Students have a unique perspective on how high-level decisions impact the day-to-day life of the school, and their voices are critical to quality schoolwide SEL implementation. By listening to students, schools can make informed decisions about the changes that will best support all learners.
Just as importantly, when students are engaged authentically as leaders, problem-solvers, and decision-makers, they feel ownership over SEL. This is a step toward ensuring that all students experience a sense of agency—the ability to make choices and take actions that impact one’s own trajectory and influence the wider world. When students have a sense of agency, they believe that their own active participation matters.
Schools can ensure they hear from all students, not just those who regularly speak up, by providing a variety of thoughtful opportunities to lead and contribute both in and outside the classroom. This includes actively engaging students who don’t typically take on leadership roles.
A major goal of elevating student voice is to support young people in becoming agents of change. To do this, it is important to consider the existing power dynamics between adults and young people. The figure below provides a way for adults to think about how they engage students. While it is likely not realistic for young people to engage and initiate all action, teachers and administrators can be intentional and purposeful about moving up the ladder in their engagement with young people.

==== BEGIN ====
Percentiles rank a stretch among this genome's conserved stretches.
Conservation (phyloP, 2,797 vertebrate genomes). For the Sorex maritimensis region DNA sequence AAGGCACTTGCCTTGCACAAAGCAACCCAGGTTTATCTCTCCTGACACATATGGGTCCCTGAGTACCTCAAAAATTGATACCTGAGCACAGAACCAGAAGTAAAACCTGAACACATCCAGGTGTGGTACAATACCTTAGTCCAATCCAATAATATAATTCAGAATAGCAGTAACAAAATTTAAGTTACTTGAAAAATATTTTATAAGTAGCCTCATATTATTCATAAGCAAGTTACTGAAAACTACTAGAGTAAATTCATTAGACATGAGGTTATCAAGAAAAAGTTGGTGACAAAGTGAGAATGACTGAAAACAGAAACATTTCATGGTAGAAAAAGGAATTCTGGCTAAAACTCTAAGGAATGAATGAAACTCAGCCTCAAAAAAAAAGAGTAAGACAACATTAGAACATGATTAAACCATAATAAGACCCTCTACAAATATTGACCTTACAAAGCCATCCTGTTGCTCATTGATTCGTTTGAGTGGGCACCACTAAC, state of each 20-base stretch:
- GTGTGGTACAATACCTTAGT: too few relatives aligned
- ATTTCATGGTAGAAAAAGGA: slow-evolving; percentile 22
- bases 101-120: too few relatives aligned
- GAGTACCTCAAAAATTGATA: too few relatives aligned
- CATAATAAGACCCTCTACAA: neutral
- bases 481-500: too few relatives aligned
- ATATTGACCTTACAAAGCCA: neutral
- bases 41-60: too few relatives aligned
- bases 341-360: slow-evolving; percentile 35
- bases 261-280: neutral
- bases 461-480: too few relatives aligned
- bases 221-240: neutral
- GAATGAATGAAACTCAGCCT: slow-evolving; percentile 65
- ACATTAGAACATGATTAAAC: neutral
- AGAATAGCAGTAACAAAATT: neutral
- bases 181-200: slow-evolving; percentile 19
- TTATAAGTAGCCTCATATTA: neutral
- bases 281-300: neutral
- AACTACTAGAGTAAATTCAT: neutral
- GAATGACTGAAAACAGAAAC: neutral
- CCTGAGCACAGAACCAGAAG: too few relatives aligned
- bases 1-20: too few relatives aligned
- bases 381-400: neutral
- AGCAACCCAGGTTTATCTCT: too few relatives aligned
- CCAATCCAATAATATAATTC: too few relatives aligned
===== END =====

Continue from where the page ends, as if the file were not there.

Adapted from the work of Roger A. Hart. Learn more about the Ladder of Participation here.
By creating space for all students to provide their perspectives, share in decision-making, and lead and initiate action, schools can support the development of:
Washoe County School District’s Student Voice Strategies
Washoe County School District involves students in informing and making important decisions, including budget proposals. They hold a Strength in Voices Symposium that brings together elementary, middle, and high school students to discuss priorities and challenges within the district. For example, students analyze results from climate surveys and make recommendations for change. Sessions are led by students, while adults capture the input.
Rather than “defaulting to students perceived to fit certain criteria,” Washoe works to ensure a representative sample of students by providing each school with 15 randomly-selected students, from which eight are selected to participate, according to Michelle Hammond, Student Voice Coordinator. “All kids have a voice and they deserve to express it” (CASEL, 2018). To learn more about Washoe’s work visit their Student Voice homepage.
Below are examples of ways that staff can honor and elevate a broad range of student perspectives and experiences as part of schoolwide SEL efforts: